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I saw (and commented on) your photo of the charge point on Facebook. Looking forward to seeing more about it!

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On stripping the car the state of the chassis became apparent - a couple of bars were rusted through and needed replacing (including those adjoining the rusted bars to be safe). The car really was moments from disaster.


Here are some shots from the diff area and damage being prepped:






The diff area, a consistent weak point, had been bodged fixed previously and aside from being absolutely hideous rat **** welding, it hadn't worked. The diff carrier had multiple cracks and required a lot of work. Knowing the amount of torque that is going to be put through this car (in the region of 1000ftlbs) this is one of the key areas that needed work.


The existing basic diff carrier area cracks/issues were fixed, bars replaced, bars were sleeved with an extra welded right angle of steel, all corners gusseted top and bottom, an extra mounting point added and then multiple triangulation bars were added. Will it be enough? Time will tell, but it will require a lot of monitoring. Countless hours, weeks even, were spent on this area, but it will still require constant checking.




The car is running a 7" Sierra LSD diff, which is another area for monitoring. Initially we'll run this, but as the torque is ramped up, the worry is the whole rear end might need replacing with something substantially stronger (perhaps even 4 link). 


Jumping ahead a little, here is the diff carrier at various stages through the build :-




Diff is debushed and hard mounted with an extra mounting tab (at the bottom).




The goal was to have the chassis finished so it could be sent off for powder coating while Dan was back in the UK. However, the arrival of the motors (info next post) was delayed which pushed the entire time-frame back. There were still vast amounts of other jobs to complete, not least the stripping, cleaning, checking of all the parts that came off to see which were suitable to go back on...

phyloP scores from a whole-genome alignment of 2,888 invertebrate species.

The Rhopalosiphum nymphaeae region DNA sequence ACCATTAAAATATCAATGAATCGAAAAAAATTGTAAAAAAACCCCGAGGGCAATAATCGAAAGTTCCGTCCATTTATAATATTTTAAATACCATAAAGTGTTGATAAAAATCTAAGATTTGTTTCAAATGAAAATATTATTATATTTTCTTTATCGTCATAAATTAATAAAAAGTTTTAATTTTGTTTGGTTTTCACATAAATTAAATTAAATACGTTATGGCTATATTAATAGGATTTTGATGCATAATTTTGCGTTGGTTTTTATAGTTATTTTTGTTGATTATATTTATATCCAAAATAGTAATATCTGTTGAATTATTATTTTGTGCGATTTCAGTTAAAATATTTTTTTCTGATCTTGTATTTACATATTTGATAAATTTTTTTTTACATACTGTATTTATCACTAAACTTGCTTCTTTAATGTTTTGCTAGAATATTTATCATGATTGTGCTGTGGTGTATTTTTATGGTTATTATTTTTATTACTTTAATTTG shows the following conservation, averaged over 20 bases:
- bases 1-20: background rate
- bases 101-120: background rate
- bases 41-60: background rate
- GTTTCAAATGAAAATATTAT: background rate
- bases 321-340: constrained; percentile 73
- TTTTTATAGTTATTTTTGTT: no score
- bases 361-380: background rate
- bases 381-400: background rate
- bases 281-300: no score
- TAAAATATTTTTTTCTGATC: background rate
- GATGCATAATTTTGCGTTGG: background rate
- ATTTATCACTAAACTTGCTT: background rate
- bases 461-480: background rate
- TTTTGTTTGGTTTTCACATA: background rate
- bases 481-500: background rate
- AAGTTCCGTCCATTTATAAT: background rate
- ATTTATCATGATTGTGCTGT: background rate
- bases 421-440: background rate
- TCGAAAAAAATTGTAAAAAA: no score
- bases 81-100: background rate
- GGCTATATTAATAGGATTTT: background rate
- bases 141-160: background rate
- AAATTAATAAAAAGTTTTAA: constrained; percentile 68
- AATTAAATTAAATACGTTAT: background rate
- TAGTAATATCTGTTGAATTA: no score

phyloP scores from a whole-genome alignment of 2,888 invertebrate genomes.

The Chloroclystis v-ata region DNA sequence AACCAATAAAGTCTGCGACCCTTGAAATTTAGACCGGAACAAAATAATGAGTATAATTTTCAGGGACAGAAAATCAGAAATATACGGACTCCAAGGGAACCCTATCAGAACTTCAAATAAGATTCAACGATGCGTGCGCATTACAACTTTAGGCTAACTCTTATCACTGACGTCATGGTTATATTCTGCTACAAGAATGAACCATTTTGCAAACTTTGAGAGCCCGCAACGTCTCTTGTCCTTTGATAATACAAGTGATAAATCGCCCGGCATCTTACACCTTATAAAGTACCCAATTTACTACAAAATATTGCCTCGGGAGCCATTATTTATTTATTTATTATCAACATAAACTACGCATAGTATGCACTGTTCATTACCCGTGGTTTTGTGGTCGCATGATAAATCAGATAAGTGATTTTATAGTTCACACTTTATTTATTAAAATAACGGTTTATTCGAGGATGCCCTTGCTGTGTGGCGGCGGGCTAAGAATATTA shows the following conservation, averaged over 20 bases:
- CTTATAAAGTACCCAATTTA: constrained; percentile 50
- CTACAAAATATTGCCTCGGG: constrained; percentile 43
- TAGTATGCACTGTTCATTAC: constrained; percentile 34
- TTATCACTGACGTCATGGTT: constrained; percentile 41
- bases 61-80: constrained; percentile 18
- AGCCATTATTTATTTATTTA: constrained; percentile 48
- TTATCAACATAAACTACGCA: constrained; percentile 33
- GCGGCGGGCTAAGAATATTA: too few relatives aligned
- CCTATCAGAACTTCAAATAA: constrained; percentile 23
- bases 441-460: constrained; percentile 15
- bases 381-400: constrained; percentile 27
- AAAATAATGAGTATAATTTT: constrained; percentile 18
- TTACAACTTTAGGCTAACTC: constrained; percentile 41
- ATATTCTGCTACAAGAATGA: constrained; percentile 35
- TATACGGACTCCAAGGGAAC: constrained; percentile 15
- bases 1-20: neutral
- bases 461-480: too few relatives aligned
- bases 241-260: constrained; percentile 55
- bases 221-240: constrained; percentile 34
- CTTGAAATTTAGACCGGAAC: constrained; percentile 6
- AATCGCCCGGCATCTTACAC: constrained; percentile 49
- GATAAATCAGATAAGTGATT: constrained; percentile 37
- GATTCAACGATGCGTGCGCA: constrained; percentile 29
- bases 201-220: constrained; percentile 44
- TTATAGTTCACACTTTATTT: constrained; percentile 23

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So the powerplant, this is where my knowledge gets a little iffy and Dan's ingenuity completely takes over so forgive me if the details are not 100% and my technical knowledge is a little lacking.


Anyways, yep, it's going electric. I know it's been done, but so far, the one's we have seen were kinda tame and nothing stupid. So Dan decided to go full retard.




Twin series wound DC motors, good for 500ftlbs of torque each, potentially more if you want to push them. Going to be run in series, straight through to the back. Not bothering with 4WD, just means more weight and complexity, hell, the quickest drag cars in the world are 2WD right?


The aluminum discs and bar you see are the raw materials to machine the joining plates from - to pair the two motors in unison and enable the mounting of them to the chassis - as ever, all Dan's design.


And then the delivery of batteries arrives...




384 lithium cell batteries, 640kw power - about 50 times more power than a Tesla battery and the most you can legally import by air (99.9Wh). The battery pack will be a small lightweight 'drag' pack for the car, high power / low range. But easily swappable so can run a longer range pack, or, simply just add more packs as required.


And so now the chassis modifications begin in earnest...